Cop in the Hood: My Year Policing Baltimore's Eastern District
When Harvard-trained sociologist Peter Moskos left the classroom to become a cop in Baltimore's Eastern District, he was thrust deep into police culture and the ways of the street--the nerve-rattling patrols, the thriving drug corners, and a world of poverty and violence that outsiders never see. In Cop in the Hood, Moskos reveals the truths he learned on the midnight shift.
Through Moskos's eyes, we see police academy graduates unprepared for the realities of the street, success measured by number of arrests, and the ultimate failure of the war on drugs. In addition to telling an explosive insider's story of what it is really like to be a police officer, he makes a passionate argument for drug legalization as the only realistic way to end drug violence--and let cops once again protect and serve. In a new afterword, Moskos describes the many benefits of foot patrol--or, as he calls it, "policing green."
way of dealing with this liquor problem, and that is by absolute prohibition, the Divine way of dealing with moral evils. —Prohibitionist Rev. J.A.B. Wilson, 18955 The desire to protect those perceived as unable or unwilling to resist temptation spans an oddly disjointed segment of the American political spectrum. Social “progressives” use science and logic to impose their beliefs. Elected New York City Council members voted to ban public smoking, hydrogenated fats, aluminum baseball bats,
Legalization would reduce the number of people we need to imprison. The third goal, related to the second, is simply financial. While prohibition prevents us from knowing the size of the illegal drug market, one government study estimates a retail market of sixty-six billion dollars.7 We could save additional billions simply by not funding the drug war: twenty billion at the federal level and more at the state and local levels.8 At a cost of $22,000 per prisoner per year, drug offenders—and this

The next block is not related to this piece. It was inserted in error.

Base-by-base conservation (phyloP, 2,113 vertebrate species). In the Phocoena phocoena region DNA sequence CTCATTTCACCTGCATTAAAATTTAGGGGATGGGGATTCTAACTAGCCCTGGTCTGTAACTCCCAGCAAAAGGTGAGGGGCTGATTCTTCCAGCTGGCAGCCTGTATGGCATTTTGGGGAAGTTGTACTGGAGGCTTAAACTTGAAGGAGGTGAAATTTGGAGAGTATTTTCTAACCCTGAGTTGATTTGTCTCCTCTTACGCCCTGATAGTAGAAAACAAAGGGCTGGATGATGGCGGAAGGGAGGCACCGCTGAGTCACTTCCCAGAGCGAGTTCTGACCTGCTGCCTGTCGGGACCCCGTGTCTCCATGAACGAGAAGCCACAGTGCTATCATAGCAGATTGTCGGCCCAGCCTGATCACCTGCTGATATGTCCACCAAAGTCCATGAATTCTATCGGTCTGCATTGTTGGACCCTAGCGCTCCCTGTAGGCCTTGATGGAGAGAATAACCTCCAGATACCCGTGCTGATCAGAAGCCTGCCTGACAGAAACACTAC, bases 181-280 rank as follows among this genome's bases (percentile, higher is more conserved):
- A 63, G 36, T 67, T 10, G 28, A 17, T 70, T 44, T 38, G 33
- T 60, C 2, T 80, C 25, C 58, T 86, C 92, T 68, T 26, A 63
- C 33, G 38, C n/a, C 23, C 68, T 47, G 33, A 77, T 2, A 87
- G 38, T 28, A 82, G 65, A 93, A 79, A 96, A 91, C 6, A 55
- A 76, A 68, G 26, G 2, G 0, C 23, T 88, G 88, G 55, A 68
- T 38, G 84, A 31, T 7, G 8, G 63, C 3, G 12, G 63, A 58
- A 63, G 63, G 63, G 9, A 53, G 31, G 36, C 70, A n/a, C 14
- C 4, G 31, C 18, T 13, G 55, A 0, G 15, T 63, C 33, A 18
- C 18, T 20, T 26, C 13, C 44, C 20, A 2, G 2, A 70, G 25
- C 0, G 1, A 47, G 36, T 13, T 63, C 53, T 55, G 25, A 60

Maanen’s (1972) Questionnaire B; questions on general police issues came from a survey I previously administered to Dutch police in 1998. At t = 2 and t = 3, a supplement on racial attitudes was added to the survey. While the first two stages of the questionnaire occurred in the closed environment of the police academy, the final stage (t = 3) necessitated tracking down individual subjects at their respective work districts. While many subjects expressed a strong aversion to completing
there were 60,000 “unique individuals” (Greg Warren, director of substance-abuse treatment services for the Maryland Department of Public Safety and Correctional Services, quoted in Ron Cassie’s March 22, 2006, Baltimore City Paper, “High and Inside”). If the city ratio held true for the Eastern District, it would mean that 30 percent of residents get arrested each year. Almost certainly, given the large number of arrests for minor charges in the Eastern District, the percentage of individuals
Michigan Law Review 101, 3 (December). Gurr, Ted R. 1989. “On the History of Violent Crime in Europe and America.” In Violence in America: The History of Crime, edited by Ted R. Gurr, 1–17. Beverly Hills, CA: Sage Publications. Harcourt, Bernard E. 2001. The Illusion of Order: The False Promise of Broken Windows Policing. Cambridge, MA: Harvard University Press. . 2007. Against Prediction: Profiling, Policing, and Punishing in an Actuarial Age. Chicago: The University of Chicago Press.